City eyes new community pool
By Adam Hocking
MARSHFIELD — According to city documents, Hefko Pool was built in 1933 and has not been significantly updated since 1974, and now the city of Marshfield will study the possibility of constructing a replacement.
On Tuesday night the common council approved the formation of a committee — made up of city staff, council members, and residents — to guide the process of looking at options to improve the pool situation in Marshfield. The council also authorized the city to seek consulting services from an architecture/engineering firm to help guide the committee. That firm will analyze options including renovating Hefko and building new.
A pool study the city had done in 2000 recommended construction of a new pool at an estimated cost of $3.2 million. Parks and Recreation Director Justin Casperson indicated that, given the age of Hefko, the best option is likely to look at constructing a new pool, pending the financial resources to do so.
Casperson compared the situation at Hefko to an old car or house that needs continual maintenance, noting that it may be better to build new rather than continue to invest significant money in maintaining an old facility.
“Is it better to keep replacing a transmission on a 15-year-old vehicle, or is it probably just better to buy a new vehicle?” Casperson said.
In terms of a site for a new pool, Casperson said, “We’re probably going to try to concentrate our efforts at the current site (of Hefko Pool).”
A preliminary project schedule calls for a presentation of the city’s options to be made to the common council in November of this year. Casperson stressed that the success of a possible new pool initiative would likely rest on the appetite of the community to help finance such a venture.
“I don’t think any dollar number amount is comfortable right now,” Casperson said. “We’ve done a lot of community fundraising for the fire department, the STEM building, the library, the bear exhibit. Now we’re talking about the school district going for referendum and the city going for referendum.”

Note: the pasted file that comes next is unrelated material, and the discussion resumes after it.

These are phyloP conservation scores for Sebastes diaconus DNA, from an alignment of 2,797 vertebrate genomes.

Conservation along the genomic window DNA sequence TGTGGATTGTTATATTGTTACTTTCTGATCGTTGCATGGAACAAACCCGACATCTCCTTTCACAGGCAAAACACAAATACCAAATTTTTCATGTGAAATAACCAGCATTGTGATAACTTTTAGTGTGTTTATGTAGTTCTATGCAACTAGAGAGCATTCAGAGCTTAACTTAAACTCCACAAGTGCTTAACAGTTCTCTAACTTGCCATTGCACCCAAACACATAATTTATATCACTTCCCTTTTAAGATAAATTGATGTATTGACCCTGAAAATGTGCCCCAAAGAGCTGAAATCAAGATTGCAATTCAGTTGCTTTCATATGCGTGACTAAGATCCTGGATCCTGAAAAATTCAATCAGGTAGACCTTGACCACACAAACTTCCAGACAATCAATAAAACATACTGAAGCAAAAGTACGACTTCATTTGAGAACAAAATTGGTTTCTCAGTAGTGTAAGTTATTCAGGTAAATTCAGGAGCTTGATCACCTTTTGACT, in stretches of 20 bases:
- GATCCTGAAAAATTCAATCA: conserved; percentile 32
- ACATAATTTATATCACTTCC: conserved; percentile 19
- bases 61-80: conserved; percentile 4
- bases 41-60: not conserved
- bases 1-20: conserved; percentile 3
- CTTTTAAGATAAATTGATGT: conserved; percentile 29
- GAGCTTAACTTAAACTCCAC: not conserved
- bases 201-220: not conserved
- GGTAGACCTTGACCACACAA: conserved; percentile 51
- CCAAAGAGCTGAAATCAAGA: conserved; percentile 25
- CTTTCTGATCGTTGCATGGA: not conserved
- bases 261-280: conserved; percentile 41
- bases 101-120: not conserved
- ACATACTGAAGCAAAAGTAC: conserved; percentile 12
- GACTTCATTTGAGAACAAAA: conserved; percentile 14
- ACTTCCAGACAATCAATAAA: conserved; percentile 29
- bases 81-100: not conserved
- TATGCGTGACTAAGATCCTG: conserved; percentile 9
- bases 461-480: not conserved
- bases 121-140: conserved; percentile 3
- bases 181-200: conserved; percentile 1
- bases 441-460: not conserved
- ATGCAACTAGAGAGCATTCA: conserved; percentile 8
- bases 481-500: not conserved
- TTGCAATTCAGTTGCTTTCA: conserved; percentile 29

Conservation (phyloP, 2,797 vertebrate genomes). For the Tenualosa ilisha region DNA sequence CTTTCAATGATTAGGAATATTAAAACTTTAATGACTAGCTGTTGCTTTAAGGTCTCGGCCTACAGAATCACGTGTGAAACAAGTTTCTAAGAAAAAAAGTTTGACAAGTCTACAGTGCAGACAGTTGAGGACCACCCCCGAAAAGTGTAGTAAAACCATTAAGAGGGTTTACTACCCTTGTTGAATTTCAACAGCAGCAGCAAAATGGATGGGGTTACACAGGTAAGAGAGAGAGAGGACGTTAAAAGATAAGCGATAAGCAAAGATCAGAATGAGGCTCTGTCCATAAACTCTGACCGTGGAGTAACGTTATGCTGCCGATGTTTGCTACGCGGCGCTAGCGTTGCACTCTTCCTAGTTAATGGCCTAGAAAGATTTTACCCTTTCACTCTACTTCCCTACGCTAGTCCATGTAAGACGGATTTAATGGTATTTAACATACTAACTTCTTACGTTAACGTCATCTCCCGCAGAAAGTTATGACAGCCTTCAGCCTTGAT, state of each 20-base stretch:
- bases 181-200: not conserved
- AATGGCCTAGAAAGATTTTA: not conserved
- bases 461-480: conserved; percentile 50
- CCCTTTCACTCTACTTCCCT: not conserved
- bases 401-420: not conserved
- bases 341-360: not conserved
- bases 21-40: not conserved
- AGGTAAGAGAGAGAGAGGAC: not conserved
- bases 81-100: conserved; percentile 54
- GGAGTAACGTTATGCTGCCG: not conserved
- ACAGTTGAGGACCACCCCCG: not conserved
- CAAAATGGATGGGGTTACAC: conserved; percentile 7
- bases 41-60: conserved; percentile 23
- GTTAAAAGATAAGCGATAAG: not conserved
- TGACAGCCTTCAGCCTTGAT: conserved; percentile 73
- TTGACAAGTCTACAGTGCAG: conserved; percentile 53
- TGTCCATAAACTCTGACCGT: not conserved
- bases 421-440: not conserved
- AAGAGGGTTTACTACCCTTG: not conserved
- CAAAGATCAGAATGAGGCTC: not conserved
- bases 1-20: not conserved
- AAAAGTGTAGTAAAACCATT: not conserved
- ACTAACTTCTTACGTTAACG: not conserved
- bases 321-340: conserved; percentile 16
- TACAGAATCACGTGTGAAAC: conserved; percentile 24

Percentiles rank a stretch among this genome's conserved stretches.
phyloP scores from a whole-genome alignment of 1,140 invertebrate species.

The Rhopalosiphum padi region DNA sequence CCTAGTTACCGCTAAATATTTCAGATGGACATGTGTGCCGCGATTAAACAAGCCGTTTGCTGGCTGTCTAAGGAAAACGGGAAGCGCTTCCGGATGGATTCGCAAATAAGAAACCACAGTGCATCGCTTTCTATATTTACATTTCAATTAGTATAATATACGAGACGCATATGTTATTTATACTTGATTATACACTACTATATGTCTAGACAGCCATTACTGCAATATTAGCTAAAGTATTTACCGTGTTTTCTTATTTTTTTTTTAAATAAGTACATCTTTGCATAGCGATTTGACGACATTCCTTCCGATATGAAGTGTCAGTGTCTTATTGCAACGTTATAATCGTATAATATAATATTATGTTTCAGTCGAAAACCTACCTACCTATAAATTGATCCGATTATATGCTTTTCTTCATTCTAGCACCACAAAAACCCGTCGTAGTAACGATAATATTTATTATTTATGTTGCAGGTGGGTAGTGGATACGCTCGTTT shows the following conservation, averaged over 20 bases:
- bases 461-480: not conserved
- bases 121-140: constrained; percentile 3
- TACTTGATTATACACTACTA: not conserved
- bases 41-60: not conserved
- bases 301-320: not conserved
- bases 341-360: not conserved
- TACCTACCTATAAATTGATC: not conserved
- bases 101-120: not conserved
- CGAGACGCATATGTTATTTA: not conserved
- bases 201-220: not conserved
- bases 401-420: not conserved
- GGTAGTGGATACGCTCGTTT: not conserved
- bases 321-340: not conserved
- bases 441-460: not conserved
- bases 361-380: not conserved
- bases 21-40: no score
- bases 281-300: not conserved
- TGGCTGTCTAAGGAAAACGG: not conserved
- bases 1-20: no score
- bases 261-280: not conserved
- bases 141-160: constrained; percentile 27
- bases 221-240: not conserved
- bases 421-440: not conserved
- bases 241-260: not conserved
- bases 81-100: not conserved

“I know no number is going to be ideal, but at least we’ll update the numbers and give the council and the community a sense of direction and options, and then we’ll see where it goes from there,” Casperson added.
When asked about the necessity of a pool to Marshfield, Casperson noted that the city has no natural water to utilize and is a substantial distance away from communities that do have rivers or lakes.
“In our area, where it’s more rural, in 30 minutes (driving) you probably won’t hit too many communities (that provide access to water for recreational use),” Casperson said. “Compound that with absolutely no natural water features at all (in Marshfield) … really for water quality, water recreation, we’re pretty starved. We need some sort of water feature in the community.”
Casperson said “in a hypothetical, perfect world,” the start of construction on a new pool would be in late 2017 or early 2018. He noted that, realistically, construction would likely begin later than that given that the council will have to weigh its options, and fundraising for the pool would take time.
The Marshfield Area YMCA is in the process of raising funds for a major expansion of its facilities, including addressing its pool situation. Casperson said it is a possibility the city could look to collaborate in some form with the Y, but even with that, the city needs some form of outdoor water feature as well.
“At the end of the day, at the end of this process, hopefully that’s one of the options we can give the council is, ‘Do you want to consider any type of partnership or collaboration at all with the YMCA?’” Casperson said. “I think no matter what happens, … we probably do need some sort of (outdoor) aquatic feature for the residents of the community. … It could be a splash pad. It could be a wading pool. It could be a smaller pool.”